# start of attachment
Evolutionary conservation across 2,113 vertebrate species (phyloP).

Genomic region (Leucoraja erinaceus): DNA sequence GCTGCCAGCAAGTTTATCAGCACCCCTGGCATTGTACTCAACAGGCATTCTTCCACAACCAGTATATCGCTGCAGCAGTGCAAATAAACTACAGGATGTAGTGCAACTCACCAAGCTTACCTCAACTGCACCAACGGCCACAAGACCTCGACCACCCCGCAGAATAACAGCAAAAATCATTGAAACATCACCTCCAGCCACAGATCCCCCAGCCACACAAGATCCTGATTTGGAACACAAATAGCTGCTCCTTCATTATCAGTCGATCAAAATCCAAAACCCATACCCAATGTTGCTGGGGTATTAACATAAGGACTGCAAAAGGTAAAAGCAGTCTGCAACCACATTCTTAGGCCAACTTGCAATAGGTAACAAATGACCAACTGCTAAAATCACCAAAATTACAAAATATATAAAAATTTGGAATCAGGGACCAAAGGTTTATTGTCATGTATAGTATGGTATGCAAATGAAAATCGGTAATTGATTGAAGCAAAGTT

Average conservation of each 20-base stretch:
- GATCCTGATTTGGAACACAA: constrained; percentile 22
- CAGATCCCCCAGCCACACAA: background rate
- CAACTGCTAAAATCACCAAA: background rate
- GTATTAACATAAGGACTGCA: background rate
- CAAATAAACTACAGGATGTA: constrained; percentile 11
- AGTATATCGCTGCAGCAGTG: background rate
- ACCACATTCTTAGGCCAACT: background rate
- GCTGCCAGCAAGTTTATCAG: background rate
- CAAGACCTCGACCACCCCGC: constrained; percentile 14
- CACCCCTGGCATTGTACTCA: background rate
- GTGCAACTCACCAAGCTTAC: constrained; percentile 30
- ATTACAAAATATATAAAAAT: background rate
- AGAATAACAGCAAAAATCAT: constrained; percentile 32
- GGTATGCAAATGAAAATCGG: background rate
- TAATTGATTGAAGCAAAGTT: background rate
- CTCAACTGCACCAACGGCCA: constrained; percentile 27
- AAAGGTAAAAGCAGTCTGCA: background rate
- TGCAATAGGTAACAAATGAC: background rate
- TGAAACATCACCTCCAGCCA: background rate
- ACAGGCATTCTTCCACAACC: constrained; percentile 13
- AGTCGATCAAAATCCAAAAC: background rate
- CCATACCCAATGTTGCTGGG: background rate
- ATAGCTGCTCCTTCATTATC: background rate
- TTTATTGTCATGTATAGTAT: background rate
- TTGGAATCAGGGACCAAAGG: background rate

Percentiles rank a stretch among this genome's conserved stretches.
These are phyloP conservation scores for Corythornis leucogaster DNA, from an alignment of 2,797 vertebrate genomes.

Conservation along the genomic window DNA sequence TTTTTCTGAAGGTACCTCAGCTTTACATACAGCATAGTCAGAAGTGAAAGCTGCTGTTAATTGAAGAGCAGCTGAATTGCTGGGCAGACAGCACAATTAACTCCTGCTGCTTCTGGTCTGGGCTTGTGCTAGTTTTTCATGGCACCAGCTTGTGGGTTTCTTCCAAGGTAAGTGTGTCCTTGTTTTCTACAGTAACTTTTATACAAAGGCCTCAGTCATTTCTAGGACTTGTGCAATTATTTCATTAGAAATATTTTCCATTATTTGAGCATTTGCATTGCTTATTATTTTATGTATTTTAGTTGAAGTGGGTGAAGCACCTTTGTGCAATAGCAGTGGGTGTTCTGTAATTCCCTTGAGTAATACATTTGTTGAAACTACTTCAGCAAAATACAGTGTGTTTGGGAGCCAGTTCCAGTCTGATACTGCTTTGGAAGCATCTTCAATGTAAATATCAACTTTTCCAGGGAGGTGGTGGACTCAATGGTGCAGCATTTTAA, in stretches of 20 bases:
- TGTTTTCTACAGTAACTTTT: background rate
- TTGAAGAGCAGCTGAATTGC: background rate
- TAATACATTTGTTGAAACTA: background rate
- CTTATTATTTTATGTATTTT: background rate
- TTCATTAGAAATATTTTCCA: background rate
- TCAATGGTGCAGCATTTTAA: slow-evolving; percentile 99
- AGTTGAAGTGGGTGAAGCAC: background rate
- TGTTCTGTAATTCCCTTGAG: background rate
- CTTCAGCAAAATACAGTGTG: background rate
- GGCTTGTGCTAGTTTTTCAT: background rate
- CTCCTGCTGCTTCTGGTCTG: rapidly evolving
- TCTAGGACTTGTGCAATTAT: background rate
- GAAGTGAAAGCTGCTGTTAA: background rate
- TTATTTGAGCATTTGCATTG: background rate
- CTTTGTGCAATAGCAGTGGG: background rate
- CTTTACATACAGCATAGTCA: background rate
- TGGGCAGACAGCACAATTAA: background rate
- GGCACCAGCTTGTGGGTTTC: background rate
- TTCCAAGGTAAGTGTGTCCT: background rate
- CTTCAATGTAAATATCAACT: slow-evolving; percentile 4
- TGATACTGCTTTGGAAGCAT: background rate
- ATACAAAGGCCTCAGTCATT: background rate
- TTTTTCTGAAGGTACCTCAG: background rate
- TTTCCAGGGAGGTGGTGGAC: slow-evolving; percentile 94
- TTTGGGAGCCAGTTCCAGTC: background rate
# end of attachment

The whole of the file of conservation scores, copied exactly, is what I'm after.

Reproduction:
Evolutionary conservation across 2,113 vertebrate species (phyloP).

Genomic region (Leucoraja erinaceus): DNA sequence GCTGCCAGCAAGTTTATCAGCACCCCTGGCATTGTACTCAACAGGCATTCTTCCACAACCAGTATATCGCTGCAGCAGTGCAAATAAACTACAGGATGTAGTGCAACTCACCAAGCTTACCTCAACTGCACCAACGGCCACAAGACCTCGACCACCCCGCAGAATAACAGCAAAAATCATTGAAACATCACCTCCAGCCACAGATCCCCCAGCCACACAAGATCCTGATTTGGAACACAAATAGCTGCTCCTTCATTATCAGTCGATCAAAATCCAAAACCCATACCCAATGTTGCTGGGGTATTAACATAAGGACTGCAAAAGGTAAAAGCAGTCTGCAACCACATTCTTAGGCCAACTTGCAATAGGTAACAAATGACCAACTGCTAAAATCACCAAAATTACAAAATATATAAAAATTTGGAATCAGGGACCAAAGGTTTATTGTCATGTATAGTATGGTATGCAAATGAAAATCGGTAATTGATTGAAGCAAAGTT

Average conservation of each 20-base stretch:
- GATCCTGATTTGGAACACAA: constrained; percentile 22
- CAGATCCCCCAGCCACACAA: background rate
- CAACTGCTAAAATCACCAAA: background rate
- GTATTAACATAAGGACTGCA: background rate
- CAAATAAACTACAGGATGTA: constrained; percentile 11
- AGTATATCGCTGCAGCAGTG: background rate
- ACCACATTCTTAGGCCAACT: background rate
- GCTGCCAGCAAGTTTATCAG: background rate
- CAAGACCTCGACCACCCCGC: constrained; percentile 14
- CACCCCTGGCATTGTACTCA: background rate
- GTGCAACTCACCAAGCTTAC: constrained; percentile 30
- ATTACAAAATATATAAAAAT: background rate
- AGAATAACAGCAAAAATCAT: constrained; percentile 32
- GGTATGCAAATGAAAATCGG: background rate
- TAATTGATTGAAGCAAAGTT: background rate
- CTCAACTGCACCAACGGCCA: constrained; percentile 27
- AAAGGTAAAAGCAGTCTGCA: background rate
- TGCAATAGGTAACAAATGAC: background rate
- TGAAACATCACCTCCAGCCA: background rate
- ACAGGCATTCTTCCACAACC: constrained; percentile 13
- AGTCGATCAAAATCCAAAAC: background rate
- CCATACCCAATGTTGCTGGG: background rate
- ATAGCTGCTCCTTCATTATC: background rate
- TTTATTGTCATGTATAGTAT: background rate
- TTGGAATCAGGGACCAAAGG: background rate

Percentiles rank a stretch among this genome's conserved stretches.
These are phyloP conservation scores for Corythornis leucogaster DNA, from an alignment of 2,797 vertebrate genomes.

Conservation along the genomic window DNA sequence TTTTTCTGAAGGTACCTCAGCTTTACATACAGCATAGTCAGAAGTGAAAGCTGCTGTTAATTGAAGAGCAGCTGAATTGCTGGGCAGACAGCACAATTAACTCCTGCTGCTTCTGGTCTGGGCTTGTGCTAGTTTTTCATGGCACCAGCTTGTGGGTTTCTTCCAAGGTAAGTGTGTCCTTGTTTTCTACAGTAACTTTTATACAAAGGCCTCAGTCATTTCTAGGACTTGTGCAATTATTTCATTAGAAATATTTTCCATTATTTGAGCATTTGCATTGCTTATTATTTTATGTATTTTAGTTGAAGTGGGTGAAGCACCTTTGTGCAATAGCAGTGGGTGTTCTGTAATTCCCTTGAGTAATACATTTGTTGAAACTACTTCAGCAAAATACAGTGTGTTTGGGAGCCAGTTCCAGTCTGATACTGCTTTGGAAGCATCTTCAATGTAAATATCAACTTTTCCAGGGAGGTGGTGGACTCAATGGTGCAGCATTTTAA, in stretches of 20 bases:
- TGTTTTCTACAGTAACTTTT: background rate
- TTGAAGAGCAGCTGAATTGC: background rate
- TAATACATTTGTTGAAACTA: background rate
- CTTATTATTTTATGTATTTT: background rate
- TTCATTAGAAATATTTTCCA: background rate
- TCAATGGTGCAGCATTTTAA: slow-evolving; percentile 99
- AGTTGAAGTGGGTGAAGCAC: background rate
- TGTTCTGTAATTCCCTTGAG: background rate
- CTTCAGCAAAATACAGTGTG: background rate
- GGCTTGTGCTAGTTTTTCAT: background rate
- CTCCTGCTGCTTCTGGTCTG: rapidly evolving
- TCTAGGACTTGTGCAATTAT: background rate
- GAAGTGAAAGCTGCTGTTAA: background rate
- TTATTTGAGCATTTGCATTG: background rate
- CTTTGTGCAATAGCAGTGGG: background rate
- CTTTACATACAGCATAGTCA: background rate
- TGGGCAGACAGCACAATTAA: background rate
- GGCACCAGCTTGTGGGTTTC: background rate
- TTCCAAGGTAAGTGTGTCCT: background rate
- CTTCAATGTAAATATCAACT: slow-evolving; percentile 4
- TGATACTGCTTTGGAAGCAT: background rate
- ATACAAAGGCCTCAGTCATT: background rate
- TTTTTCTGAAGGTACCTCAG: background rate
- TTTCCAGGGAGGTGGTGGAC: slow-evolving; percentile 94
- TTTGGGAGCCAGTTCCAGTC: background rate